How to Prevent SIDS – Sudden Infant Death Syndrome

Burbelo Sharon

By Sharon Burbelo, PhD, CDE, RN

October is Sudden Infant Death Syndrome (SIDS) Awareness Month, and our team at The Women’s Hospital at Jackson Memorial provides all expecting moms with the latest evidence- and research-based information on infant and child safety in an effort to promote safe sleep habits. We work closely with families before they deliver, during their hospital stays, and after they are discharged so they have the support and guidance they need to care for their babies.

One of our focuses is preventing SIDS and sudden unexpected infant death (SUID). While we have made great strides in reducing the number of infant deaths since the 1990s, SIDS continues to be one of the leading causes of infant death in the U.S., with about 3,400 infants dying each year suddenly and unexpectedly while sleeping.

This month, we are sharing the latest evidence-based recommendations, supported by the American Academy of Pediatrics, to keep your baby safe.

Practice the ABCs of Safe Sleeping
One of the most critical ways you can keep your baby safe is to practice what we call the ABCs of safe sleep. This includes having your baby sleep alone, on their back, and in their own crib and/or bassinet. We encourage parents to have their babies sleep in the same room as them for the first few months but have them sleep in their own crib, bassinet, or pack-n-play.

Your baby’s crib should have a firm, flat (not elevated) mattress or surface and be free of blankets, toys, stuffed animals, etc. There should be nothing in the crib with your baby. It is not recommended to sleep with your baby in bed, as this can greatly increase the risk of SIDS and other sleep-related causes of death.

In our hospital, babies remain at the bedside with their mom, unless they require critical care in our neonatal intensive care unit, and our nurses model and teach these techniques for safe sleeping. It’s important to share this information with anyone who will be caring for your baby – including grandparents, aunts, uncles, and babysitters.
Our hospital was recently recertified as a Gold Certified Safe Sleep Champion, designated by the Cribs for Kids®️ National Safe Sleep Hospital program. This is the highest-level certification in the field, and shows our dedication to empowering parents with information so they can do everything they can to minimize their baby’s risk.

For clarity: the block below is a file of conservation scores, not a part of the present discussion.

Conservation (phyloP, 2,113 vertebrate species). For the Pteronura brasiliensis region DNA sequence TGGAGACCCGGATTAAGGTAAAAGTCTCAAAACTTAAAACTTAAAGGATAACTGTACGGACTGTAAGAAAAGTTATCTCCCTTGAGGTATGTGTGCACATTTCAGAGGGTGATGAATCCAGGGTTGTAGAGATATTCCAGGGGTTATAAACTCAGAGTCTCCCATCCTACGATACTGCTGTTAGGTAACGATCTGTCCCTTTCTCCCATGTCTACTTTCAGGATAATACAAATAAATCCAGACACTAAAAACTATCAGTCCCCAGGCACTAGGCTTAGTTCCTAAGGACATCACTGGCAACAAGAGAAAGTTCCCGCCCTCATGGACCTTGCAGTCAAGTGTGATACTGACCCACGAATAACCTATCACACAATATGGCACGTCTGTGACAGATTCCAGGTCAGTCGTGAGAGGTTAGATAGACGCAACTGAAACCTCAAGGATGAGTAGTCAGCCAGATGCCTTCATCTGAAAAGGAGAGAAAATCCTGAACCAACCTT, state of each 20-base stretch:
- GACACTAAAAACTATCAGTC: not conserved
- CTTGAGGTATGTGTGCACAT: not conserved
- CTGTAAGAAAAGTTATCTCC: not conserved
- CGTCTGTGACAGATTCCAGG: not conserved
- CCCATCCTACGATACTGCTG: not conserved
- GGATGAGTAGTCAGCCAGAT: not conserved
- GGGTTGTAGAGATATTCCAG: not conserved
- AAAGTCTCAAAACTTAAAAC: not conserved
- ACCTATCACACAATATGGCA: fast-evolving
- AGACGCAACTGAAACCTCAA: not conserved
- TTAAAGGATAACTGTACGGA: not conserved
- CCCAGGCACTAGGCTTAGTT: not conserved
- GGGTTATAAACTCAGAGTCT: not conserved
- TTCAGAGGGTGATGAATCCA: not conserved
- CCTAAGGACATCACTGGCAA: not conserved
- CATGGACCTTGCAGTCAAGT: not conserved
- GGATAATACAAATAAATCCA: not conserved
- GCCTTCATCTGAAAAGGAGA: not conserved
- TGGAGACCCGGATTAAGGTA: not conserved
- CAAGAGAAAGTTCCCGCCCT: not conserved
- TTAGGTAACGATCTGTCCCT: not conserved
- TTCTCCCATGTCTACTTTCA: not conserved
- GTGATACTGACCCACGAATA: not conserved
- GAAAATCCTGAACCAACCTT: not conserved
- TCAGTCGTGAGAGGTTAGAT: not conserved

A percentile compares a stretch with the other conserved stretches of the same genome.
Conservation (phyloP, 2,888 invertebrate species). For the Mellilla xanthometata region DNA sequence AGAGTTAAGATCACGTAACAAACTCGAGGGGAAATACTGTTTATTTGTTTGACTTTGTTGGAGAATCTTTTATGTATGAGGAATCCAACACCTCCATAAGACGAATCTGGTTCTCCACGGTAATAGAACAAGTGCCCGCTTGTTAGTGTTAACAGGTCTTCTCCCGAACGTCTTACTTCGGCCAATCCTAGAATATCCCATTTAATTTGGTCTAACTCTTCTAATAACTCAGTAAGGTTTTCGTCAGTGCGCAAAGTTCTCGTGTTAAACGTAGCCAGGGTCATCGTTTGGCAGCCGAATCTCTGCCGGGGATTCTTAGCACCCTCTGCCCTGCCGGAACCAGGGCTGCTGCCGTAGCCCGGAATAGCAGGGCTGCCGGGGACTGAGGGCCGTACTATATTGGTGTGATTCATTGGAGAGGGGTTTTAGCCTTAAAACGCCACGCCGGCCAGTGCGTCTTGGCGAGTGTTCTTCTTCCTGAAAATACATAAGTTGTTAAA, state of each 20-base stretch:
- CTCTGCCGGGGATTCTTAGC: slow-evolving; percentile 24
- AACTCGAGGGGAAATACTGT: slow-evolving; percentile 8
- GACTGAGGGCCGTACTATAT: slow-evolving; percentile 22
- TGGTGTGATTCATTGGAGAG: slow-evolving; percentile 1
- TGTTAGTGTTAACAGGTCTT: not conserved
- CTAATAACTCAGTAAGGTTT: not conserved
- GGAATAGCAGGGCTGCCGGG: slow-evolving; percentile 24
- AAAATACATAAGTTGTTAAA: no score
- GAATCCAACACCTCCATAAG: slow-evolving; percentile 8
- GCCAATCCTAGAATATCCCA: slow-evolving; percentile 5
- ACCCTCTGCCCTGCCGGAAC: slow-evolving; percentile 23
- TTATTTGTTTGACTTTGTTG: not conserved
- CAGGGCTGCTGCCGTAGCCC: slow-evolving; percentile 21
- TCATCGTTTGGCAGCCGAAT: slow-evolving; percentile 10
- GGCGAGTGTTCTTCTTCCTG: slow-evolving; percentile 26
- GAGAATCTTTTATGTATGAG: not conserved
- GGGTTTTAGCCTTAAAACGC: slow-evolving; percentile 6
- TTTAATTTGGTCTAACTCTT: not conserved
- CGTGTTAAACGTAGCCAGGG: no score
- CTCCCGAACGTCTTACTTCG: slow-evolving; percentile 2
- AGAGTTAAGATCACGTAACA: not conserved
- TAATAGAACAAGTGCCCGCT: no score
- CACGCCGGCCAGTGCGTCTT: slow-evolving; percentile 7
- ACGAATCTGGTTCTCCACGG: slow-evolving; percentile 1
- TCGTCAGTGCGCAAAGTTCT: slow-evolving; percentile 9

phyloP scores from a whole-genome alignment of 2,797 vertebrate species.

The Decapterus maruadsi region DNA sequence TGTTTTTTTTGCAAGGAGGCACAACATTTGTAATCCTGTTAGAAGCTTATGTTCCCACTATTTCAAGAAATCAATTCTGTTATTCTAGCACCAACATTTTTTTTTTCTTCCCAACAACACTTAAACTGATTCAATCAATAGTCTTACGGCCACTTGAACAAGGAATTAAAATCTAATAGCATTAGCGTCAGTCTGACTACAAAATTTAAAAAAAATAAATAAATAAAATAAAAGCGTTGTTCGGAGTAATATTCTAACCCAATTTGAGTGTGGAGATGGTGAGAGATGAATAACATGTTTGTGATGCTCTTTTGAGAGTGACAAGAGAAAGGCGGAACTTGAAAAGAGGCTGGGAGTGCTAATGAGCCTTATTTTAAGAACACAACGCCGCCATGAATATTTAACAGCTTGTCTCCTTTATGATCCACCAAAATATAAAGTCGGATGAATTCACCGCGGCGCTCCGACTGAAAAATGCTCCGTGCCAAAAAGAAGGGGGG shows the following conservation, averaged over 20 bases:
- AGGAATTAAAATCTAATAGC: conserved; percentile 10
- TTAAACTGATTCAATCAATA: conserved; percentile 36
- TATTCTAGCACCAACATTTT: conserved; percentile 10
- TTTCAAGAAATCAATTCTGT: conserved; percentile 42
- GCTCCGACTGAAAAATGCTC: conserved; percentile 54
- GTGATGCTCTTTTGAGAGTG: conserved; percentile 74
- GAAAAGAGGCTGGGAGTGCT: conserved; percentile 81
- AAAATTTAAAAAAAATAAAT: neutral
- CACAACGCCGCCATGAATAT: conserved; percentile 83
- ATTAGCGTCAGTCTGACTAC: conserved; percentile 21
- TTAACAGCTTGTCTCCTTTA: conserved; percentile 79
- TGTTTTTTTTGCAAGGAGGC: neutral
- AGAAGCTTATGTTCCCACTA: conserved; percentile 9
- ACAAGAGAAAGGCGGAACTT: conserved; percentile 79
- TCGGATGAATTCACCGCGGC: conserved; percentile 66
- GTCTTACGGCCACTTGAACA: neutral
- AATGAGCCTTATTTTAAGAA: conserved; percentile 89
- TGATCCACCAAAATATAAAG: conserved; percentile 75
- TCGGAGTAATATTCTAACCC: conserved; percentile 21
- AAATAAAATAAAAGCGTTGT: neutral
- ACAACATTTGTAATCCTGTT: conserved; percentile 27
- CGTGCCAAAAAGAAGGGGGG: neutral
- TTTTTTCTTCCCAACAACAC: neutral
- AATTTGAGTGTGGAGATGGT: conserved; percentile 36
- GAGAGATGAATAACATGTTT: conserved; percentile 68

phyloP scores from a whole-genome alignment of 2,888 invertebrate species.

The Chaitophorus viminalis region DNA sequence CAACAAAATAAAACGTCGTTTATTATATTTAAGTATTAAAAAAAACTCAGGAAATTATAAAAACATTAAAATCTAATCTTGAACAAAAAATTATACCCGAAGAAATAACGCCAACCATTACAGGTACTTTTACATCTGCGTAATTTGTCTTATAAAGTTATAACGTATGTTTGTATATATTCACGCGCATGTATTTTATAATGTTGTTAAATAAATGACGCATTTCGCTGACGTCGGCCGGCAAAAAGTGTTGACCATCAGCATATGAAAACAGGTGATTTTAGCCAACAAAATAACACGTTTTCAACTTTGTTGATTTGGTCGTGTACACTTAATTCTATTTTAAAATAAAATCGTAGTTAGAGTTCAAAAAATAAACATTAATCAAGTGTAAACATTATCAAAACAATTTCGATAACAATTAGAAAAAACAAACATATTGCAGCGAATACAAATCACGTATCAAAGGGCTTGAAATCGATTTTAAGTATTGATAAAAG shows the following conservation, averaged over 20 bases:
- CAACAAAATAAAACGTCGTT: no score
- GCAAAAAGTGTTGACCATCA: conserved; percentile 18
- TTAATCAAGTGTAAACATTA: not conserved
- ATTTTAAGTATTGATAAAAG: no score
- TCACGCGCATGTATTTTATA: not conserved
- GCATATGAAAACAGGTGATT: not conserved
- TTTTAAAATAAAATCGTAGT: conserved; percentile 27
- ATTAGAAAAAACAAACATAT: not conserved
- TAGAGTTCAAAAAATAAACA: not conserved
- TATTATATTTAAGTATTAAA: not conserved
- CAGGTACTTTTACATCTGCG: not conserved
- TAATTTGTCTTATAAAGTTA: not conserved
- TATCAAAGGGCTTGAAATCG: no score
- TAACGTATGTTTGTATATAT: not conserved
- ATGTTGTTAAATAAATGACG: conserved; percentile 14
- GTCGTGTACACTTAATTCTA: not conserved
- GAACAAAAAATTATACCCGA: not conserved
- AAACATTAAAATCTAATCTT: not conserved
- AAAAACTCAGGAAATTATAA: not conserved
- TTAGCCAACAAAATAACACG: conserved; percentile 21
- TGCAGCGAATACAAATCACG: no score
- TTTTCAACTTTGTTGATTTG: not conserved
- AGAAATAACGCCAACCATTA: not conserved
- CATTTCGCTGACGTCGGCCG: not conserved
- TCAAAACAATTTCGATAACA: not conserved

Consider other Risk Factors for SIDS
Other factors have been shown through research to also impact the risk of SIDS and SUID, including::

  • Breastfeeding: Research by the American Academy of Pediatrics shows that babies who are breastfed or fed human milk are at a lower risk for SIDS compared to those who were never fed human milk.
  • Smoking and smoke exposure: Mom should not smoke while pregnant and your baby should not be exposed to second-hand smoke. According to the Centers for Disease Control and Prevention (CDC), smoking during pregnancy and infant exposure to second-hand smoke can increase the risk of SIDS.
  • Sleep apnea devices: Avoid baby trackers that claim to help prevent SIDS – these are not recommended and should not be placed on your baby or in their crib while they sleep.

Partners for Parents
We provide all moms with printed booklets detailing the latest baby and child safety recommendations while they are in the hospital. The booklet includes phone numbers and resources you can reach out to for support with breastfeeding, car seats, and more.

We also partner with the Injury Free Coalition for Kids of Miami, which brings their bus to our prenatal parenting classes to provide hands-on training on the leading causes of injury for infants, toddlers, and kids. They are great resources (as are local police and fire stations) on how to correctly install car seats, too.

Your pediatrician is also help you stay up to date on the latest research, monitor your baby and their milestones, and answer any questions or challenges you face along the way as your child grows. Be sure to find someone you feel comfortable with and trust.

My number one piece of advice to all parents is to lean on the village of medical professionals in the community who are here to help you keep your baby safe and healthy.

Sharon Burbelo, PhD, CDE, RN, is a maternal family health liaison at The Women’s Hospital at Jackson Memorial at University of Miami/Jackson Memorial Medical Center.